Saturday, June 18, 2011

A Song is Not a Cookie

I distinctly remember reading a book for a marketing class in college that referenced the start-up of some, well-known cookie manufacturer of today. That cookie company was started by one dude giving away cookies on public transit buses in whichever city he lived at that time. I could have sworn he did it in the city of Chicago. I've searched, but alas, cannot identify the company. Maybe it was all a dream... I'll try to remember to dig out a couple of books and search for the company the old-fashioned way - by browsing my book collection.

But here's the deal: a song is not a cookie.

When a dude wants to start a cookie company, he just might become successful by giving away his cookies for a month straight, and, assuming his cookies are fantastic, he might gather a long line of customers who seek to eat another one of those fantastic cookies - and pay for it - after that time.

With artists, songwriters, record labels, and anybody else who relies on *recordings* for their income, you can't, ultimately, just give them away for free. Why? Because once someone "tastes" (IE: downloads) your sound recording, the person never has to come back to you to get that same flavor - he already has it in his iTunes library. You've just given away your number one commodity, and users can re-create that listening experience without you now.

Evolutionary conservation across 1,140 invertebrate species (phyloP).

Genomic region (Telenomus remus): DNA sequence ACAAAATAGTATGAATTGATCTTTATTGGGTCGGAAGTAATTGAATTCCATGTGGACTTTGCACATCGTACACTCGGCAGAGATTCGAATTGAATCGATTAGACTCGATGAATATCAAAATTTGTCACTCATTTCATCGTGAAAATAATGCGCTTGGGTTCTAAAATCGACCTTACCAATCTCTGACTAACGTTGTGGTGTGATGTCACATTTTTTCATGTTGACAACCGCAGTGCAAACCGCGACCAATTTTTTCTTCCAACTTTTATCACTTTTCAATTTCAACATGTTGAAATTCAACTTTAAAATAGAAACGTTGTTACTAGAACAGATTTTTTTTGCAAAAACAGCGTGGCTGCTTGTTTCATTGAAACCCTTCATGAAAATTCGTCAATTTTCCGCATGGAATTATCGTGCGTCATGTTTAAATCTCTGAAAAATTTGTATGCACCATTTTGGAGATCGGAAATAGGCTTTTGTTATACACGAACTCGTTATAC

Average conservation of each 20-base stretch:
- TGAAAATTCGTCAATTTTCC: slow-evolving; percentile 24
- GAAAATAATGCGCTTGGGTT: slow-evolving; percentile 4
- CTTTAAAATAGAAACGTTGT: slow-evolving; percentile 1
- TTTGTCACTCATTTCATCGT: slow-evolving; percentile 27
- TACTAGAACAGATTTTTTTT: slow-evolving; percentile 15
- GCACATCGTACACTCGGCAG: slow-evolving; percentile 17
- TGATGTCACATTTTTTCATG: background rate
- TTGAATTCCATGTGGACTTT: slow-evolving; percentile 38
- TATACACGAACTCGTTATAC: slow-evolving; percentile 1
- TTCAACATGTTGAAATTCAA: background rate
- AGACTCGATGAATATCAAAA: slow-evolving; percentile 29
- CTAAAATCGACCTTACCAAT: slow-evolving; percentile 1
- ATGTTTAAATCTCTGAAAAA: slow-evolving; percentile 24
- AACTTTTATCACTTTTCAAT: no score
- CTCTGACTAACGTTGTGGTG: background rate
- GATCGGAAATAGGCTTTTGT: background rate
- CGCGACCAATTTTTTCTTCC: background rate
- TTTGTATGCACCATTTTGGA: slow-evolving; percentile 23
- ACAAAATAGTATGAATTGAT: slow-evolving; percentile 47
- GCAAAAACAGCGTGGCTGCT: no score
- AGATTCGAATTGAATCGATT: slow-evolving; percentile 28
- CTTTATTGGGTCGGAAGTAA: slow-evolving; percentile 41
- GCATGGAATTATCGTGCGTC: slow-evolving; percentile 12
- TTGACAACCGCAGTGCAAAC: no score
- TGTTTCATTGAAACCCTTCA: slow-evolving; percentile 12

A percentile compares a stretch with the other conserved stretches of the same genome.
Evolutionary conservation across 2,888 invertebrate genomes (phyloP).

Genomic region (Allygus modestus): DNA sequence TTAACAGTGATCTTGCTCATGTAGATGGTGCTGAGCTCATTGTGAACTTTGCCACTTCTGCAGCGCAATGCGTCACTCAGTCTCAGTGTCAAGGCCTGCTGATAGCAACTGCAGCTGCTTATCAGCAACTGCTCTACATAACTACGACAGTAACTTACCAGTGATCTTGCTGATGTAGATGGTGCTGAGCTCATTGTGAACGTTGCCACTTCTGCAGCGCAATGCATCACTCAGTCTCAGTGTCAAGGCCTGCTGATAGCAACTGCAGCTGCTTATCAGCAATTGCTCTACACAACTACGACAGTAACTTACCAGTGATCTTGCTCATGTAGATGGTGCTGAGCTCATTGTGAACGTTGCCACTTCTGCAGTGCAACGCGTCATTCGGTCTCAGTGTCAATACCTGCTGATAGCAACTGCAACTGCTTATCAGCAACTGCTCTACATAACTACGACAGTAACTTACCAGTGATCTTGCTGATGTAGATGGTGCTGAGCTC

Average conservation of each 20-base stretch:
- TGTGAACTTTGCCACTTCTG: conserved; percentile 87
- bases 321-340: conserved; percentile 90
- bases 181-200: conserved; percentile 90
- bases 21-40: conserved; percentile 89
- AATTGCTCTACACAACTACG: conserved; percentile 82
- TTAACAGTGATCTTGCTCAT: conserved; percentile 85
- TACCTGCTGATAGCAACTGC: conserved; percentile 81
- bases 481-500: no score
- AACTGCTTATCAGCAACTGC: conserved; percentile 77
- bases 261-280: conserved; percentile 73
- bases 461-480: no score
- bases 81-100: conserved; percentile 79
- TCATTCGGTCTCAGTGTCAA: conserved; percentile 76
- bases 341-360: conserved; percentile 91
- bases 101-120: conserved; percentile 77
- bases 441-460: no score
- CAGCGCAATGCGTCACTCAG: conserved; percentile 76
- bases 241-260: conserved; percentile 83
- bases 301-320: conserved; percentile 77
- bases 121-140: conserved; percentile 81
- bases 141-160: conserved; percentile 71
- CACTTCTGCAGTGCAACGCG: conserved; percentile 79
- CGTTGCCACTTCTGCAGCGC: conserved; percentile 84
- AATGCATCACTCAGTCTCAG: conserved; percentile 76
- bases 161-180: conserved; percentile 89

I haven't decided exactly what this epiphany means for me, my music, and the music Swiftly Running Records represents, but you bet I'm thinking about it - alot.

If you think you've got a few good ideas to explain what I'm talking about, or if you've got other ideas about how to make sound recordings work for artists, please let me know. Or maybe I'm way off base...

1 comment:

  1. Hey! So I did a little more research and discovered that, what I was probably thinking of when I wrote this post was Mrs. Debbi Fields... You can read a short bio here: